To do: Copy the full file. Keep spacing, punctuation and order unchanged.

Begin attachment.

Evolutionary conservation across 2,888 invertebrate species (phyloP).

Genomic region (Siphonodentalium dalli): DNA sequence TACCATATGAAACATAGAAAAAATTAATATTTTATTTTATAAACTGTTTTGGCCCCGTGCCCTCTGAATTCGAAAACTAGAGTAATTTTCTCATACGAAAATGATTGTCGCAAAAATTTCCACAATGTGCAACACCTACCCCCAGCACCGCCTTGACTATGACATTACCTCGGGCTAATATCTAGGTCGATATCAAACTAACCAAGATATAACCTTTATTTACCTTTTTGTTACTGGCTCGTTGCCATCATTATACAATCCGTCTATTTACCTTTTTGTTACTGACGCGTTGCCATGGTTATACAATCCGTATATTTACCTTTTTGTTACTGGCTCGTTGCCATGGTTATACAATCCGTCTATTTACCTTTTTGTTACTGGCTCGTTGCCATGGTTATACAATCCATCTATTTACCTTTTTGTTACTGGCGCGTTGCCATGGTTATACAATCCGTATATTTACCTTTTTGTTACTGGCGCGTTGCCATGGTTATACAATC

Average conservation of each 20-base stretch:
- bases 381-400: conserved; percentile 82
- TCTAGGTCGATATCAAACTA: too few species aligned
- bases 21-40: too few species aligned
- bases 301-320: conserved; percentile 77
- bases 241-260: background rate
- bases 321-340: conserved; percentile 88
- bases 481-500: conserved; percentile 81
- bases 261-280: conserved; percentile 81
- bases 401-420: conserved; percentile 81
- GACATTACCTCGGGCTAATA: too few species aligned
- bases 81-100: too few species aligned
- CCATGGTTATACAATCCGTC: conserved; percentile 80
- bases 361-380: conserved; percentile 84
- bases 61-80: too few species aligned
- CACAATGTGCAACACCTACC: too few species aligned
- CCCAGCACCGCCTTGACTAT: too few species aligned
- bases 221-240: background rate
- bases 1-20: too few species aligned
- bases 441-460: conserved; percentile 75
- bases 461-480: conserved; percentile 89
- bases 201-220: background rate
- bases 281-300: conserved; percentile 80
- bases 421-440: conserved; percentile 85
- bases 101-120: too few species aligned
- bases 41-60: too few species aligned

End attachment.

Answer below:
Evolutionary conservation across 2,888 invertebrate species (phyloP).

Genomic region (Siphonodentalium dalli): DNA sequence TACCATATGAAACATAGAAAAAATTAATATTTTATTTTATAAACTGTTTTGGCCCCGTGCCCTCTGAATTCGAAAACTAGAGTAATTTTCTCATACGAAAATGATTGTCGCAAAAATTTCCACAATGTGCAACACCTACCCCCAGCACCGCCTTGACTATGACATTACCTCGGGCTAATATCTAGGTCGATATCAAACTAACCAAGATATAACCTTTATTTACCTTTTTGTTACTGGCTCGTTGCCATCATTATACAATCCGTCTATTTACCTTTTTGTTACTGACGCGTTGCCATGGTTATACAATCCGTATATTTACCTTTTTGTTACTGGCTCGTTGCCATGGTTATACAATCCGTCTATTTACCTTTTTGTTACTGGCTCGTTGCCATGGTTATACAATCCATCTATTTACCTTTTTGTTACTGGCGCGTTGCCATGGTTATACAATCCGTATATTTACCTTTTTGTTACTGGCGCGTTGCCATGGTTATACAATC

Average conservation of each 20-base stretch:
- bases 381-400: conserved; percentile 82
- TCTAGGTCGATATCAAACTA: too few species aligned
- bases 21-40: too few species aligned
- bases 301-320: conserved; percentile 77
- bases 241-260: background rate
- bases 321-340: conserved; percentile 88
- bases 481-500: conserved; percentile 81
- bases 261-280: conserved; percentile 81
- bases 401-420: conserved; percentile 81
- GACATTACCTCGGGCTAATA: too few species aligned
- bases 81-100: too few species aligned
- CCATGGTTATACAATCCGTC: conserved; percentile 80
- bases 361-380: conserved; percentile 84
- bases 61-80: too few species aligned
- CACAATGTGCAACACCTACC: too few species aligned
- CCCAGCACCGCCTTGACTAT: too few species aligned
- bases 221-240: background rate
- bases 1-20: too few species aligned
- bases 441-460: conserved; percentile 75
- bases 461-480: conserved; percentile 89
- bases 201-220: background rate
- bases 281-300: conserved; percentile 80
- bases 421-440: conserved; percentile 85
- bases 101-120: too few species aligned
- bases 41-60: too few species aligned